Former football analyst Craig James, who currently works as a radio host for the anti-gay Family Research Council, has filed a lawsuit against Fox Sports alleging the network fired him based on his religious beliefs opposing same-sex marriage.
James, who is represented by the anti-gay Liberty Institute, reportedly filed the lawsuit in state district court in Dallas on Monday morning.
Breitbart Texas reports:
“Fox Sports fired James for one reason only: his religious beliefs about marriage,” the 35-page suit charges. “In so doing, Fox Sports violated the law. Specifically, Fox Sports violated the Texas Commission on Human Rights Act (‘TCHRA’) and Texas contract law along with a myriad of equitable principles.” …
“This is very troubling as an employee when your boss holds against you something you said about your belief system nearly eighteen months before you were recruited and hired,” James told Breitbart Sports in an exclusive interview. “I said nothing about my belief system on the air at Fox Sports. So, the fact that they reached back in my past nearly eighteen months and responded to a comment about my biblical belief in natural marriage as a candidate—that’s troubling.”
Fox Sports hired the former SMU and New England Patriots running back after his unsuccessful bid for one of Texas’ U.S. Senate seats in 2012 in which the candidate responded to a question about gay marriage by stating, “I’m a guy that believes in a man and a woman,” and urging Christians to “stand up” on the issue. During the discussion of gay marriage, James asserted: “God’s going to judge each one of us in this room for our actions.”
In September 2013, three days after hiring James, Fox Sports Southwest announced it was firing him. A Fox spokesman reportedly told The Dallas Morning News that the network let James go after learning of his anti-gay statements during his Senate campaign.
“We just asked ourselves how Craig’s statements would play in our human resources department,” the Fox spokesman reportedly said. “He couldn’t say those things here.”
After the Liberty Institute filed a complaint with the Texas Workforce Commission on behalf of James, Fox Sports released a statement saying he was hired without proper vetting and that he’s “a polarizing figure in the college sports community.” He was let go “based on the perception that he abused a previous on-air position to further a personal agenda,” the network said.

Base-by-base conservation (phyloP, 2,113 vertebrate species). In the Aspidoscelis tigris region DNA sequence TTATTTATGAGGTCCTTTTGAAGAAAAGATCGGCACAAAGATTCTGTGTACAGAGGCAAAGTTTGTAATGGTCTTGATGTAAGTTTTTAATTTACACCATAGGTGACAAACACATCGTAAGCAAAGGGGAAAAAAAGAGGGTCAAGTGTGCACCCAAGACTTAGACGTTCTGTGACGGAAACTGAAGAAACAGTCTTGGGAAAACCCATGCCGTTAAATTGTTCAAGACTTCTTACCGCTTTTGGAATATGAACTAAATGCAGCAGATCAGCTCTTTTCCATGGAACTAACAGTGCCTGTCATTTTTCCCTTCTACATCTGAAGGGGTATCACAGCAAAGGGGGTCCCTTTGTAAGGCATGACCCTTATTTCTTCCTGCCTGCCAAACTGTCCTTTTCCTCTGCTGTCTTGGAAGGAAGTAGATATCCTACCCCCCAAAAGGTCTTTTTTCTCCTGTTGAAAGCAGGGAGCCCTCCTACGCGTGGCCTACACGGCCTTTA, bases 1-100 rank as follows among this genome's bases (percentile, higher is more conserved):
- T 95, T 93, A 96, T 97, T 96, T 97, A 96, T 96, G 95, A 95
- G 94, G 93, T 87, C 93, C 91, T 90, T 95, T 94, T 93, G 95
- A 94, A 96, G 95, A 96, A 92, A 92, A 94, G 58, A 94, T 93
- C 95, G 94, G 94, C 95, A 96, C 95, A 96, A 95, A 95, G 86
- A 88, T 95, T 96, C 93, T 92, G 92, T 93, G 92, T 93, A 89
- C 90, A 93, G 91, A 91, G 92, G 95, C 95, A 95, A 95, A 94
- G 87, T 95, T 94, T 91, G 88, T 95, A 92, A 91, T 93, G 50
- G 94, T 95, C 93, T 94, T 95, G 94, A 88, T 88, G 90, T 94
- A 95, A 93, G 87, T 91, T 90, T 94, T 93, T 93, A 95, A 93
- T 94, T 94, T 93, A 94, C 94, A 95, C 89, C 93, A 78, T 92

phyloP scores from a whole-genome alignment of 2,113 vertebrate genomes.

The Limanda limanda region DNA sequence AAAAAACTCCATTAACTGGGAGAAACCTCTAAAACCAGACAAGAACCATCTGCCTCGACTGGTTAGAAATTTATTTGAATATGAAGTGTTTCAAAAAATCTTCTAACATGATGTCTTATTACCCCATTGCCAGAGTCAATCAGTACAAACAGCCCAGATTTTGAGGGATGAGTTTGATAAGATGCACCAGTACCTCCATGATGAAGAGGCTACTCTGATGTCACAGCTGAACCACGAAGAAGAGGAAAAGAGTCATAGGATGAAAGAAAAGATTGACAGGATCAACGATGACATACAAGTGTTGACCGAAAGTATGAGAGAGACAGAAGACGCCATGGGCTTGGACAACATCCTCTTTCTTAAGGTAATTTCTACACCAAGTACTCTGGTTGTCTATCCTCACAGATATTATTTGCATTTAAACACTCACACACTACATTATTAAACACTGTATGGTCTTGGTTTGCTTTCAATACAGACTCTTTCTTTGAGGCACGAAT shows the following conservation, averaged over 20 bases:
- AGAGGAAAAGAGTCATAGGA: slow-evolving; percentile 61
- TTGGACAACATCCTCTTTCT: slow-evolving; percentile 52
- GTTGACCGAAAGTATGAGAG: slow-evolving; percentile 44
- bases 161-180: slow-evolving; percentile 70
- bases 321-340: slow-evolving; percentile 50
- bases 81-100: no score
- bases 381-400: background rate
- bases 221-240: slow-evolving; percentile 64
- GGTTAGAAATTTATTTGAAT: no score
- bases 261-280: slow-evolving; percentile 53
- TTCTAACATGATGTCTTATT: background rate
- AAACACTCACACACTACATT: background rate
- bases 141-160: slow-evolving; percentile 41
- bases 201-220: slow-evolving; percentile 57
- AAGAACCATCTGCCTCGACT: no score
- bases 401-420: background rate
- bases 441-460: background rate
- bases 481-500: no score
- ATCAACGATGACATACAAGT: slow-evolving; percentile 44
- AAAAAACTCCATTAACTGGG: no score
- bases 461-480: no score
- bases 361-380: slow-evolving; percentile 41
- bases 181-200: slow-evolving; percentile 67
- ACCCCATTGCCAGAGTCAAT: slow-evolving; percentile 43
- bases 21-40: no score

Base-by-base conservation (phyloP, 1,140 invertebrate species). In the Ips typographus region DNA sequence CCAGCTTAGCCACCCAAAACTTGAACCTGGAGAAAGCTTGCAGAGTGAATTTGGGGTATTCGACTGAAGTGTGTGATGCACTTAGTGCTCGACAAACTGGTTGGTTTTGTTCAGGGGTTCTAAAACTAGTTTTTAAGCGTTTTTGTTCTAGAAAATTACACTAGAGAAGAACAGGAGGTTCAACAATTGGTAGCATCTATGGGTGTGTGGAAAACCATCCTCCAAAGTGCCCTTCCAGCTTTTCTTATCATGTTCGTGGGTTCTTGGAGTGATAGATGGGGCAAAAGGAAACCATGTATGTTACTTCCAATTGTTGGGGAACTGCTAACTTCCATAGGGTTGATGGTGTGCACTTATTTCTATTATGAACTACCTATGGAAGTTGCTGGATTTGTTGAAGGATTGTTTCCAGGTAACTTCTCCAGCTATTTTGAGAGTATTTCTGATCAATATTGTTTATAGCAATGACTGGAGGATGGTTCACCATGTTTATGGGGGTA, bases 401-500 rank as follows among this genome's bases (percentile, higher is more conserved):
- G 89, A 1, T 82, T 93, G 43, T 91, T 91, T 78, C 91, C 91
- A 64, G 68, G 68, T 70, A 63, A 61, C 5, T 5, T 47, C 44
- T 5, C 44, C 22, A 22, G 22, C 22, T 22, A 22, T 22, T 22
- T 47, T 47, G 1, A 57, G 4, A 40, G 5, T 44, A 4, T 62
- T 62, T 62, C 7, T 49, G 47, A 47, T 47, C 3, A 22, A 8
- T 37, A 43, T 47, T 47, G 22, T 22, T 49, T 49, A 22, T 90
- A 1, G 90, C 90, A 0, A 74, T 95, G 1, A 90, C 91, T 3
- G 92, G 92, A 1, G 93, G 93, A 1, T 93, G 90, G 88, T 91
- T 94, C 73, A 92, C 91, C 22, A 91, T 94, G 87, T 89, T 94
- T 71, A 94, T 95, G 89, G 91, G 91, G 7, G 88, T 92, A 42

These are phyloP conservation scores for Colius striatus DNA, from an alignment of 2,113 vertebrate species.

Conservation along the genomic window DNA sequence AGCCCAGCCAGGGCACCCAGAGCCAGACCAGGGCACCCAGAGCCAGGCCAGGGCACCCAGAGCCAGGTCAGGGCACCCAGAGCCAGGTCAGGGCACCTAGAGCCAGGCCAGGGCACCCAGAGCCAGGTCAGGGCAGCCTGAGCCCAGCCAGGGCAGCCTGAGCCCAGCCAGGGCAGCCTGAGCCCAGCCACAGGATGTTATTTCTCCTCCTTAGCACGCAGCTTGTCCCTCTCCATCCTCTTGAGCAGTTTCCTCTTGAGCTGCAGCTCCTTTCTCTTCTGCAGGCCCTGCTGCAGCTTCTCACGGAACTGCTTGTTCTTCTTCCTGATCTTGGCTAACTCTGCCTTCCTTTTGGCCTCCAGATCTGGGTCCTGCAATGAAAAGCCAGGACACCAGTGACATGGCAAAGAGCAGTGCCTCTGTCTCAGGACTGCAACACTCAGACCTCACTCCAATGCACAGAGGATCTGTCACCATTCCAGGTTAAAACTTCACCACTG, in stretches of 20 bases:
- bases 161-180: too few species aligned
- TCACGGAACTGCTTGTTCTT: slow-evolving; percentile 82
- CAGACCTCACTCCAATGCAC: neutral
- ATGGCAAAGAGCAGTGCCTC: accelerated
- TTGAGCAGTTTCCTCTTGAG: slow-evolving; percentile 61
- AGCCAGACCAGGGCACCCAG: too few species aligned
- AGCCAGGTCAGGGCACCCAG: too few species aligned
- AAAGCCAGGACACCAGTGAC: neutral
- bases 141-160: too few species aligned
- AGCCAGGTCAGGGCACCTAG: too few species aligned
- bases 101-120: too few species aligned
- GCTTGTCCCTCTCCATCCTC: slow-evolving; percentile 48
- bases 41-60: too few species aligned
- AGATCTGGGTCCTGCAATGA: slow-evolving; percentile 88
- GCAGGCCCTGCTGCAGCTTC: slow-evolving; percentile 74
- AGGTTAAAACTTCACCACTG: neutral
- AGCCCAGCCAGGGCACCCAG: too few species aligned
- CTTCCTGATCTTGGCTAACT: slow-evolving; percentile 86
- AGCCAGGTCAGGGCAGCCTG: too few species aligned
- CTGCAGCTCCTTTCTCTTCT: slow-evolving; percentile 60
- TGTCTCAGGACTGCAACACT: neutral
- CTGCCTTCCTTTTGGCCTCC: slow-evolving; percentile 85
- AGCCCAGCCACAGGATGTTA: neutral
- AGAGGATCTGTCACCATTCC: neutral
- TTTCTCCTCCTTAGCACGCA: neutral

During his 2012 campaign for Senate, in which he finished last with just 4 percent of the vote (Ted Cruz won), James adopted a rabidly anti-gay platform, opposing both same-sex marriage and civil unions and saying he believed homosexuality was a choice.
“I think it’s a choice, I do,” James said during one debate. “You have to make that choice, absolutely.… Same-sex marriage, if someone chooses to do that, then that’s them, and God’s going to judge each one of us in this room for our actions, but in that case right there, they’re going to have to answer to the lord for their actions. We should not give benefits to those civil unions. It should not occur. We have to stay strong on this. This is important, man. I tell you what, we have a fiscal issue in this county, but we also have a moral issue in this country, and as Christians we better stand up.”
Since then, James has elaborated on his anti-gay views during his tenure at FRC, an anti-LGBT hate group. He’s said he would die to prevent LGBT people from obtaining equal rights, that same-sex marriage is the work of Satan, and that “genital-worshipping” gay activists want to shut down Christianity.
More from Breitbart Texas:
James claims that despite briefly providing on-air analysis for Fox Sports the network never even paid him for that. He seeks that money, back pay with interest, damages of $100,000 or more, and attorneys’ fees, among other types of remuneration.
James served as a mainstay of college football broadcasts for two decades on ESPN/ABC, CBS, and other outlets but he remains sidelined in the wake of Fox Sports’s abrupt firing of him within a month of his hiring.
“I have tried to place some phone calls to friends in the broadcast industry,” James told Breitbart Sports. “Because of Fox’s actions, my agent said I was ‘radioactive’—not a lot of people ringing my phone off the wall.”